Honesty, Idolatry, and Community

I've always had the answers.  As a kid, I was good at school and better at Sunday School.  As I grew older and was involved in Bible studies and small groups, I've been called a human Bible encyclopedia more than once (and hated it every time).  I might not be the person people go to when they want to have a night out on the town, but I'm the person people go to when they don't understand a doctrine, or when they want a verse, or if they want to share their problems.  Even during the times of my life where I intensely struggled, I still knew what the answers were.  Maybe I didn't fully believe them, or maybe I didn't like them, but I still knew the answers.  I always have.  This isn't a pride-thing.  I've always only praised God for this.  I could have ended up differently.  Much differently, and in a much darker place.  I could be dead, really- so, honestly, it's not a pride thing.  I'm very grateful and humbled.  I never deserved the answers, but God provided the clarity.  He always has.

I think I built an identity around that.  Around knowledge and competence.  Or the ability to feign competence until I got a handle on things.  When God provides something, it is easy to get used to it.  I'm not talking "entitlement," but rather assuming that it will always be provided in the future.  And creating an idol out of a gift?  What a joke.

I didn't realize this problem until I stopped having answers.  My answer-stream slowly trickled away and evaporated into nothing under the heat of the harsh sun called Reality.  The confidence started cracking when I found myself in my first relationship and didn't know how to handle being romantically involved with another human being.  At all.  Then the spidery cracks grew until they became splintering, gaping holes when I realized I needed to make life and career decisions where I had an endgame but no discernible means to get there.  How am I supposed to plan my life when I don't know what's going to happen next week?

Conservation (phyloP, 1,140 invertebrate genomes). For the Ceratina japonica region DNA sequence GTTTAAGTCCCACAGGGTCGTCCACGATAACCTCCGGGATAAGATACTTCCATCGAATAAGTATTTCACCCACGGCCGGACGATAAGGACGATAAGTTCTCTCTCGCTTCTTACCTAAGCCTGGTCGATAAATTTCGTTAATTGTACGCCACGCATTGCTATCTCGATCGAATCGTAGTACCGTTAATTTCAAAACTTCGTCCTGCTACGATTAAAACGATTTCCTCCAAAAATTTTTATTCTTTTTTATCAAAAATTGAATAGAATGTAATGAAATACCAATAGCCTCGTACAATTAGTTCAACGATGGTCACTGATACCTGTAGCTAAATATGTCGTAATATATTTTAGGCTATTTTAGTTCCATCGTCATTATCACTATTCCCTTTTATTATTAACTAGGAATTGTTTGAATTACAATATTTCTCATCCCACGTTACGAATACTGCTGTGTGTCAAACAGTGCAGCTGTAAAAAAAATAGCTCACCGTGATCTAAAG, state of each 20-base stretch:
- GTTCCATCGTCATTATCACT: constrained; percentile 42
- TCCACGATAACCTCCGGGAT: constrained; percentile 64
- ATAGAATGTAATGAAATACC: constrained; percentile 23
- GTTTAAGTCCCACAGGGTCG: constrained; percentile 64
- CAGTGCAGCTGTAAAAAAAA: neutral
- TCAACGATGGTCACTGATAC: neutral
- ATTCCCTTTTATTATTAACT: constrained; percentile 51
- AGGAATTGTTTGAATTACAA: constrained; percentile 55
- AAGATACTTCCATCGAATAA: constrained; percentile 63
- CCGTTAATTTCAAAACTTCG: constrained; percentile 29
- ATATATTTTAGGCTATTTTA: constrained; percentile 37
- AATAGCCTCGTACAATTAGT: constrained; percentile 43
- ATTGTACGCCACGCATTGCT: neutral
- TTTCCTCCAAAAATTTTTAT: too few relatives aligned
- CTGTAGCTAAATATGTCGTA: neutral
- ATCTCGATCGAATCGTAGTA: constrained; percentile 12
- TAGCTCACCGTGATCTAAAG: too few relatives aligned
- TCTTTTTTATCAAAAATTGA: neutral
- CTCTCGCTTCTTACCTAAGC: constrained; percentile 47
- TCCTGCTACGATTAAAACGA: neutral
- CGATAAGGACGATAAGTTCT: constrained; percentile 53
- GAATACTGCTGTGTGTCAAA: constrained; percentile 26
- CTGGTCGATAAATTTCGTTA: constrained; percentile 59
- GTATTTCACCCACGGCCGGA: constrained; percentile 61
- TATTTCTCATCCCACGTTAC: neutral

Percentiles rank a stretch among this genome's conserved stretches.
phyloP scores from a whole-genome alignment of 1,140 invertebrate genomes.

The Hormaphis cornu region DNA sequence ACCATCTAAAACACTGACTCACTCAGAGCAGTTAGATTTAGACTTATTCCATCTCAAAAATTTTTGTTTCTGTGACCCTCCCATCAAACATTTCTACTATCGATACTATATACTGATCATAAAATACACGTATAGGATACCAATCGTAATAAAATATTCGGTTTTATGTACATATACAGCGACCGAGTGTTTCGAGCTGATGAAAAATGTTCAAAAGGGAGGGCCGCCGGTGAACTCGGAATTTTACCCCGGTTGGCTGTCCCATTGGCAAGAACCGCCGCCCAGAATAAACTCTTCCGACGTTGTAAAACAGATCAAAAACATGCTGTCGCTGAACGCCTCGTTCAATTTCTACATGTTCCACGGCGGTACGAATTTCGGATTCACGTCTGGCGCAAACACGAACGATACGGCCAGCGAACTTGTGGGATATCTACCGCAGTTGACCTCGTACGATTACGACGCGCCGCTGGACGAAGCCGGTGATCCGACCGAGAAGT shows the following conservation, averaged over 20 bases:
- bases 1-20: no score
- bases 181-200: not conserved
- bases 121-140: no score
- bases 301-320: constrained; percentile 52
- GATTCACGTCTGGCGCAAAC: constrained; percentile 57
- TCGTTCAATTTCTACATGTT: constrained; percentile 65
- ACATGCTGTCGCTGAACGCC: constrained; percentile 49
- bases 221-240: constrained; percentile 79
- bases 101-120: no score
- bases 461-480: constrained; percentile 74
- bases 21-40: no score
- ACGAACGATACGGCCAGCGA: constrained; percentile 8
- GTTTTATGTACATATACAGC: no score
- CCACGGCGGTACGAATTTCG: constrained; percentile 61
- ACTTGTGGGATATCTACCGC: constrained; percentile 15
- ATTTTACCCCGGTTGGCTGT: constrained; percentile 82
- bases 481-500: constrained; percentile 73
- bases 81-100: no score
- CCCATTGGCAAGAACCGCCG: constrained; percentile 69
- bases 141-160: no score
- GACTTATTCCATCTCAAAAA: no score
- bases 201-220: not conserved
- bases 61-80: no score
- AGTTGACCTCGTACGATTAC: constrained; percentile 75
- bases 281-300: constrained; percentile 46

Everything spiraled into feelings of inadequacy.  Why?  Because being on top of things was my idol.  It was comfort and security and peace.  Control.

It's funny, though.  People still come to me with their theological questions.  They still come to me with their problems.  I teach, and I counsel.  But as my friend once asked me, "Who's pouring into you?"  At the time the answer was "No one."

I need people.  I need people pouring into me.  Supporting me.  Loving me.  And it's difficult to say that I need people because that means being vulnerable.  But I'm glad I'm so, so grateful for my Mars Hill small group.  Because after my friend asked me that question, a chain of events occurred that allowed me to join this wonderful church and become involved in a community group.  I can be honest there- fears, failures, and all.  Community and discipleship are wonderful things.  And I'm thankful.

I don't have the answers, but I know God does.  I have to be OK with that.  And part of that answer is community, but I have to be honest first.